Posted by: Kathy Temean | June 16, 2017

Featured Editor of the Month – Allison Wortche Interview – Part One

Many of you will remember Allison Wortche, since she attended many of the NJSCBWI events during my 10 years as Regional Advisor. Allison is a very good editor and a very nice person. When Allison contacted me about her new company Allison Wortche Editorial Services, I asked her to be our guest editor this month and critique four of our first pages. I was happy to introduce her to everyone – especially since many of you ask for my advice on finding someone to help you polish your manuscript for publication.


Allison Wortche is a freelance editor with over twelve years of experience in children’s publishing. As a senior editor at Knopf Books for Young Readers/Random House, Allison acquired and edited picture books and middle-grade and YA novels. She worked with bestselling and award-winning authors including Jennifer Niven, Cath Crowley, Amy Timberlake, Deborah Hopkinson, Jean Reagan, Barb Rosenstock, Jen Bryant, and Il Sung Na. The books Allison edited in her years at Knopf garnered over 50 starred reviews and included New York Times bestsellers, a Caldecott Honor Book, a Newbery Honor Book, Edgar Award winners, a New York Times Best Illustrated Book, ALA Notables, and YALSA BFYAs.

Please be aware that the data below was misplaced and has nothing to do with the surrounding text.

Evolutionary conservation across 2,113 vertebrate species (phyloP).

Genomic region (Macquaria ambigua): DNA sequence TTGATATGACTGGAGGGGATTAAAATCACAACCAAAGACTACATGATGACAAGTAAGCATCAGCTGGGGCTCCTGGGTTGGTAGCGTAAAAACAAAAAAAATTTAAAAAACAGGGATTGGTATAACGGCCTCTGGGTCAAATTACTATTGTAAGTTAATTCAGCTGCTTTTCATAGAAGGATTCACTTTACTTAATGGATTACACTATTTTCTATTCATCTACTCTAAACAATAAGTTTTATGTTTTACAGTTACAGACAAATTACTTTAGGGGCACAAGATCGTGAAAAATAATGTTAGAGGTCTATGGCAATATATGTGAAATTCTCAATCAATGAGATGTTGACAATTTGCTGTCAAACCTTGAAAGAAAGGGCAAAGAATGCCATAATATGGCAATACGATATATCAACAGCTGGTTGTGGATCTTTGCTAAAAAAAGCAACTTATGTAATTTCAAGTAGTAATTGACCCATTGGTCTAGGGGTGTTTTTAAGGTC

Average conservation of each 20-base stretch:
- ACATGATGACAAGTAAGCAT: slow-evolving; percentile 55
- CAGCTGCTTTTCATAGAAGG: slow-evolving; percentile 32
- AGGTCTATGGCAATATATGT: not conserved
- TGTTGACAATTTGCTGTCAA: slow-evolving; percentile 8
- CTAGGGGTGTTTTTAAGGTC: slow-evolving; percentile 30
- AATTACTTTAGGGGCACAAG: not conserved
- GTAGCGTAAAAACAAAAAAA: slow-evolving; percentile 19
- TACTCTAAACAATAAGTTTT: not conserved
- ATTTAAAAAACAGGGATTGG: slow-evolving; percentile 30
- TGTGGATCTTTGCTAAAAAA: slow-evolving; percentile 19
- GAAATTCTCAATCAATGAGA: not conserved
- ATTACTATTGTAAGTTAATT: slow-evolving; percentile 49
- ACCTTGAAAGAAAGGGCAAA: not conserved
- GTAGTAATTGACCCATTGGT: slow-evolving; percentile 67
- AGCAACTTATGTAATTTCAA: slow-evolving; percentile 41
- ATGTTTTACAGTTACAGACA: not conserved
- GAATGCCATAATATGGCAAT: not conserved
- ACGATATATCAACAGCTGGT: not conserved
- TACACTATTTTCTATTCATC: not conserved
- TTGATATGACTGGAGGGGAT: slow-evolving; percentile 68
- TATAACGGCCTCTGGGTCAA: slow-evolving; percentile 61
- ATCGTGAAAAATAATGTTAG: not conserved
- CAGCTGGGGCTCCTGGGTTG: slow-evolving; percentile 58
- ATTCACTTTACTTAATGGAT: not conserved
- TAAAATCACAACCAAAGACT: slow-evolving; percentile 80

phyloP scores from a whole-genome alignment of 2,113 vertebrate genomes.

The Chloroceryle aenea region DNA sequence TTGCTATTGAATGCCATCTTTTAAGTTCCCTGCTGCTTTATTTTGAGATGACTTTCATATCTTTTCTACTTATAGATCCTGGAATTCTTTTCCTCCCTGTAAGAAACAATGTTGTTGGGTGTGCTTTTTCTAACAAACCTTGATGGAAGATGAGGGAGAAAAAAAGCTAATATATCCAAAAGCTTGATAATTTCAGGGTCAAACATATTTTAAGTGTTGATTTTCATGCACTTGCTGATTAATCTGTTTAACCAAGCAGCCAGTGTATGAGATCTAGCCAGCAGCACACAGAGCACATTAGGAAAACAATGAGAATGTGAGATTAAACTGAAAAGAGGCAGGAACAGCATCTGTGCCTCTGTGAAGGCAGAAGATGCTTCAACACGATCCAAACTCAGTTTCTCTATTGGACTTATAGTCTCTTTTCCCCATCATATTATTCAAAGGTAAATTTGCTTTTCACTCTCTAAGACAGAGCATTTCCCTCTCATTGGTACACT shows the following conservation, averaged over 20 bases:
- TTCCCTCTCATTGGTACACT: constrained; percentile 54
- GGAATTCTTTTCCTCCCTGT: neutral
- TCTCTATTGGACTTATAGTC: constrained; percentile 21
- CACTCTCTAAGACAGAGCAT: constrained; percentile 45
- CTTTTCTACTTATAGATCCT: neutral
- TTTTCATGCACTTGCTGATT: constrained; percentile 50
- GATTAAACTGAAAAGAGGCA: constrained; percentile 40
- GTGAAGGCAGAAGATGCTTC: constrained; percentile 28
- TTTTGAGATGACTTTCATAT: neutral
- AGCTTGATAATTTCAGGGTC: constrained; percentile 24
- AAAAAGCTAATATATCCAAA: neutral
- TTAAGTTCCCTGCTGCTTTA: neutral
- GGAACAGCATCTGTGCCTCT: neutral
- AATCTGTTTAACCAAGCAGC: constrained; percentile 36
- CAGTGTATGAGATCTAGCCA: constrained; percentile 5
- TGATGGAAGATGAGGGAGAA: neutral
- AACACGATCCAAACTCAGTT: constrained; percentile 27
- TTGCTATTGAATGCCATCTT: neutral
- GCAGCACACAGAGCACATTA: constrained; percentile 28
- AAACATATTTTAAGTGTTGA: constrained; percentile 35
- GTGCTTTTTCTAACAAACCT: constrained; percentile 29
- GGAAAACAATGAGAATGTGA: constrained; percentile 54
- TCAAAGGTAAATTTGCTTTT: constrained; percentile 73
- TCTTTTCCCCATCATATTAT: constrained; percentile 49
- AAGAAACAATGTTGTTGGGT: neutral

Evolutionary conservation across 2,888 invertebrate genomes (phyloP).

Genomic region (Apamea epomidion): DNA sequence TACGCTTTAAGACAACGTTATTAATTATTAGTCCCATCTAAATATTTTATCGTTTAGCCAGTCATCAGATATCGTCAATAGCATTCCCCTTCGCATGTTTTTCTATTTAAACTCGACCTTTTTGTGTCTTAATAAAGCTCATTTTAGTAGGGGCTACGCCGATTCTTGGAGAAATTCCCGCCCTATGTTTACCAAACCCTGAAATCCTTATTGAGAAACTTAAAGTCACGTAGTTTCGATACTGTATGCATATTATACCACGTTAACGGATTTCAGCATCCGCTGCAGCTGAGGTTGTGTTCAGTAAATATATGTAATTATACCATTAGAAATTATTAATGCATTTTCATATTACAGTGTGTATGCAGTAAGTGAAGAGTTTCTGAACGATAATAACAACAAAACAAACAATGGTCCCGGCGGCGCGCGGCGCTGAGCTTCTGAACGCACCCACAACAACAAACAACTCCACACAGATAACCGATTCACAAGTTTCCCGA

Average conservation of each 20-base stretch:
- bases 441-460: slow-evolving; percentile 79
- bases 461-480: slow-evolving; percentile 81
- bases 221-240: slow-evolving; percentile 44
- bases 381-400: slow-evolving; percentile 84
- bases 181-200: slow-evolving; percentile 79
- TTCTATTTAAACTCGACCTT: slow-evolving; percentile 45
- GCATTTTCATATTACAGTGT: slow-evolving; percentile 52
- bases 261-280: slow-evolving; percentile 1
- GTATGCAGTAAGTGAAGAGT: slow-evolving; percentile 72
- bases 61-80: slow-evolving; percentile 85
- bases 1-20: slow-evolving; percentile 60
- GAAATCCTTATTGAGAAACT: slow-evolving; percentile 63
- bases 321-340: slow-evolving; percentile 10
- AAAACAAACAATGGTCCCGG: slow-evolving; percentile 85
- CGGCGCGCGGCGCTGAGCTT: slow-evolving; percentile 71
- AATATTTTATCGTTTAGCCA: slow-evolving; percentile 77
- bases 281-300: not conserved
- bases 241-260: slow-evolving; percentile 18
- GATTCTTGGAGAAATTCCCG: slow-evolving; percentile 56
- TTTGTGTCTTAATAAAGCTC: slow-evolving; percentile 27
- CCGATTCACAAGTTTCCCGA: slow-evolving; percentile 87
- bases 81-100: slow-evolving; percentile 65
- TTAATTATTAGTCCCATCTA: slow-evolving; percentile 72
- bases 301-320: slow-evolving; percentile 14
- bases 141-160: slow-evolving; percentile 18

Allison is also the author of Rosie Sprout’s Time to Shine, illustrated by Patrice Barton. She graduated summa cum laude from the College of William and Mary with a BA in English and Psychology. She lives in New York with her husband, three-year-old, and new baby.

Allison has recently launched Allison Wortche Editorial Services. With her knowledge of the children’s marketplace and publishing process, she offers editorial and creative guidance to authors of picture books through YA. She loves words, characters, and stories—and she loves working with writers to help strengthen their manuscripts. For more information, please contact her at

Here is Part One of my interview with Allison:

What inspired you to open your own company?

I was at Knopf Books for Young Readers for over 12 years, and I loved it—I loved the books I edited and the authors I worked with. Editors at the major publishing houses are involved in so many aspects of publishing and book-making, but my favorite part of the job was always the actual editing. When my second daughter was born earlier this year, I made the (difficult!) decision to pursue something with a more flexible schedule that would also allow me to continue doing the part of an editor’s job that I love most.